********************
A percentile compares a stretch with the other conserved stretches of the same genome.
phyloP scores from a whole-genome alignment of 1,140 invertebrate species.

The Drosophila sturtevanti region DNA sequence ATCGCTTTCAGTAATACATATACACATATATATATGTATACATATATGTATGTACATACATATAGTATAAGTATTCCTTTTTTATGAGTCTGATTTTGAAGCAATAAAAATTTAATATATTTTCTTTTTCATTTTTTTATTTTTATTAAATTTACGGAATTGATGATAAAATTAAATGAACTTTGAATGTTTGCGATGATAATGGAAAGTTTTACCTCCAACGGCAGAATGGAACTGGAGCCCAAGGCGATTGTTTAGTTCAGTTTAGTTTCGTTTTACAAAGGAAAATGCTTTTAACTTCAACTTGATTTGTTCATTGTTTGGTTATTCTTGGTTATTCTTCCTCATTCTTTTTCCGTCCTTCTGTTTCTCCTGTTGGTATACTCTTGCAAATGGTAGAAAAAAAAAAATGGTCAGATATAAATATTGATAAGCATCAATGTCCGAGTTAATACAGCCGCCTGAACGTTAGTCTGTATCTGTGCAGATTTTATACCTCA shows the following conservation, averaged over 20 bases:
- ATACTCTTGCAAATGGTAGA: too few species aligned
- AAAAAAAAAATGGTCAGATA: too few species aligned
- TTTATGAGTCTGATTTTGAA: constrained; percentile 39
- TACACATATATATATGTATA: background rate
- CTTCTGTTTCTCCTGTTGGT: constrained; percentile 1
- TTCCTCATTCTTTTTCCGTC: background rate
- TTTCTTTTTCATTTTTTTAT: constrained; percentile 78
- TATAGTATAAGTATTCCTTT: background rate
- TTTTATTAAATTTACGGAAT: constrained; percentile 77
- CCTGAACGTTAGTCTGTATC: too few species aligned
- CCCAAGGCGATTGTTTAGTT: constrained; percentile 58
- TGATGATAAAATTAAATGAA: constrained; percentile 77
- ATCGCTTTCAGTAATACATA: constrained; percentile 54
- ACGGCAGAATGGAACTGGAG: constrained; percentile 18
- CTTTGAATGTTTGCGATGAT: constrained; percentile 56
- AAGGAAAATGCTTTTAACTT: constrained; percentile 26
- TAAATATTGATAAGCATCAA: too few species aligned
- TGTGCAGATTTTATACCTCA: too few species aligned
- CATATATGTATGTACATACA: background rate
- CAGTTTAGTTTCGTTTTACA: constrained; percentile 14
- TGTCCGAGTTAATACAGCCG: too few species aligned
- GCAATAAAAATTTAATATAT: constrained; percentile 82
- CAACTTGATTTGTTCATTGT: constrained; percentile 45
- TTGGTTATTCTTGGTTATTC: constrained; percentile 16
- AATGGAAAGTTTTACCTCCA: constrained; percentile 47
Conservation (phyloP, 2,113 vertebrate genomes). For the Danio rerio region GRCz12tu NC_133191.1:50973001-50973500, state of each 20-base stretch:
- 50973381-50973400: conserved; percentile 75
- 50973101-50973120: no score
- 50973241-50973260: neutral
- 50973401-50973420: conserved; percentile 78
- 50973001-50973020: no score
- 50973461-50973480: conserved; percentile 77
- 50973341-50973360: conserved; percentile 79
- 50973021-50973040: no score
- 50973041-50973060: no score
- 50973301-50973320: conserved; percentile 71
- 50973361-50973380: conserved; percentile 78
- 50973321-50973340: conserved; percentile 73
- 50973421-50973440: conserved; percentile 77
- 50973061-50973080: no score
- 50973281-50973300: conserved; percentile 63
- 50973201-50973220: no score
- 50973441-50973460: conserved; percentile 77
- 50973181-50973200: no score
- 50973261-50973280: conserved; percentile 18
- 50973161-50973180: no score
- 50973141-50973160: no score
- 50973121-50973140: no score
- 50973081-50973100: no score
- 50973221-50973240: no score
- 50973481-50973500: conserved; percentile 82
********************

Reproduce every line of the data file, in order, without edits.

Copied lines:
A percentile compares a stretch with the other conserved stretches of the same genome.
phyloP scores from a whole-genome alignment of 1,140 invertebrate species.

The Drosophila sturtevanti region DNA sequence ATCGCTTTCAGTAATACATATACACATATATATATGTATACATATATGTATGTACATACATATAGTATAAGTATTCCTTTTTTATGAGTCTGATTTTGAAGCAATAAAAATTTAATATATTTTCTTTTTCATTTTTTTATTTTTATTAAATTTACGGAATTGATGATAAAATTAAATGAACTTTGAATGTTTGCGATGATAATGGAAAGTTTTACCTCCAACGGCAGAATGGAACTGGAGCCCAAGGCGATTGTTTAGTTCAGTTTAGTTTCGTTTTACAAAGGAAAATGCTTTTAACTTCAACTTGATTTGTTCATTGTTTGGTTATTCTTGGTTATTCTTCCTCATTCTTTTTCCGTCCTTCTGTTTCTCCTGTTGGTATACTCTTGCAAATGGTAGAAAAAAAAAAATGGTCAGATATAAATATTGATAAGCATCAATGTCCGAGTTAATACAGCCGCCTGAACGTTAGTCTGTATCTGTGCAGATTTTATACCTCA shows the following conservation, averaged over 20 bases:
- ATACTCTTGCAAATGGTAGA: too few species aligned
- AAAAAAAAAATGGTCAGATA: too few species aligned
- TTTATGAGTCTGATTTTGAA: constrained; percentile 39
- TACACATATATATATGTATA: background rate
- CTTCTGTTTCTCCTGTTGGT: constrained; percentile 1
- TTCCTCATTCTTTTTCCGTC: background rate
- TTTCTTTTTCATTTTTTTAT: constrained; percentile 78
- TATAGTATAAGTATTCCTTT: background rate
- TTTTATTAAATTTACGGAAT: constrained; percentile 77
- CCTGAACGTTAGTCTGTATC: too few species aligned
- CCCAAGGCGATTGTTTAGTT: constrained; percentile 58
- TGATGATAAAATTAAATGAA: constrained; percentile 77
- ATCGCTTTCAGTAATACATA: constrained; percentile 54
- ACGGCAGAATGGAACTGGAG: constrained; percentile 18
- CTTTGAATGTTTGCGATGAT: constrained; percentile 56
- AAGGAAAATGCTTTTAACTT: constrained; percentile 26
- TAAATATTGATAAGCATCAA: too few species aligned
- TGTGCAGATTTTATACCTCA: too few species aligned
- CATATATGTATGTACATACA: background rate
- CAGTTTAGTTTCGTTTTACA: constrained; percentile 14
- TGTCCGAGTTAATACAGCCG: too few species aligned
- GCAATAAAAATTTAATATAT: constrained; percentile 82
- CAACTTGATTTGTTCATTGT: constrained; percentile 45
- TTGGTTATTCTTGGTTATTC: constrained; percentile 16
- AATGGAAAGTTTTACCTCCA: constrained; percentile 47
Conservation (phyloP, 2,113 vertebrate genomes). For the Danio rerio region GRCz12tu NC_133191.1:50973001-50973500, state of each 20-base stretch:
- 50973381-50973400: conserved; percentile 75
- 50973101-50973120: no score
- 50973241-50973260: neutral
- 50973401-50973420: conserved; percentile 78
- 50973001-50973020: no score
- 50973461-50973480: conserved; percentile 77
- 50973341-50973360: conserved; percentile 79
- 50973021-50973040: no score
- 50973041-50973060: no score
- 50973301-50973320: conserved; percentile 71
- 50973361-50973380: conserved; percentile 78
- 50973321-50973340: conserved; percentile 73
- 50973421-50973440: conserved; percentile 77
- 50973061-50973080: no score
- 50973281-50973300: conserved; percentile 63
- 50973201-50973220: no score
- 50973441-50973460: conserved; percentile 77
- 50973181-50973200: no score
- 50973261-50973280: conserved; percentile 18
- 50973161-50973180: no score
- 50973141-50973160: no score
- 50973121-50973140: no score
- 50973081-50973100: no score
- 50973221-50973240: no score
- 50973481-50973500: conserved; percentile 82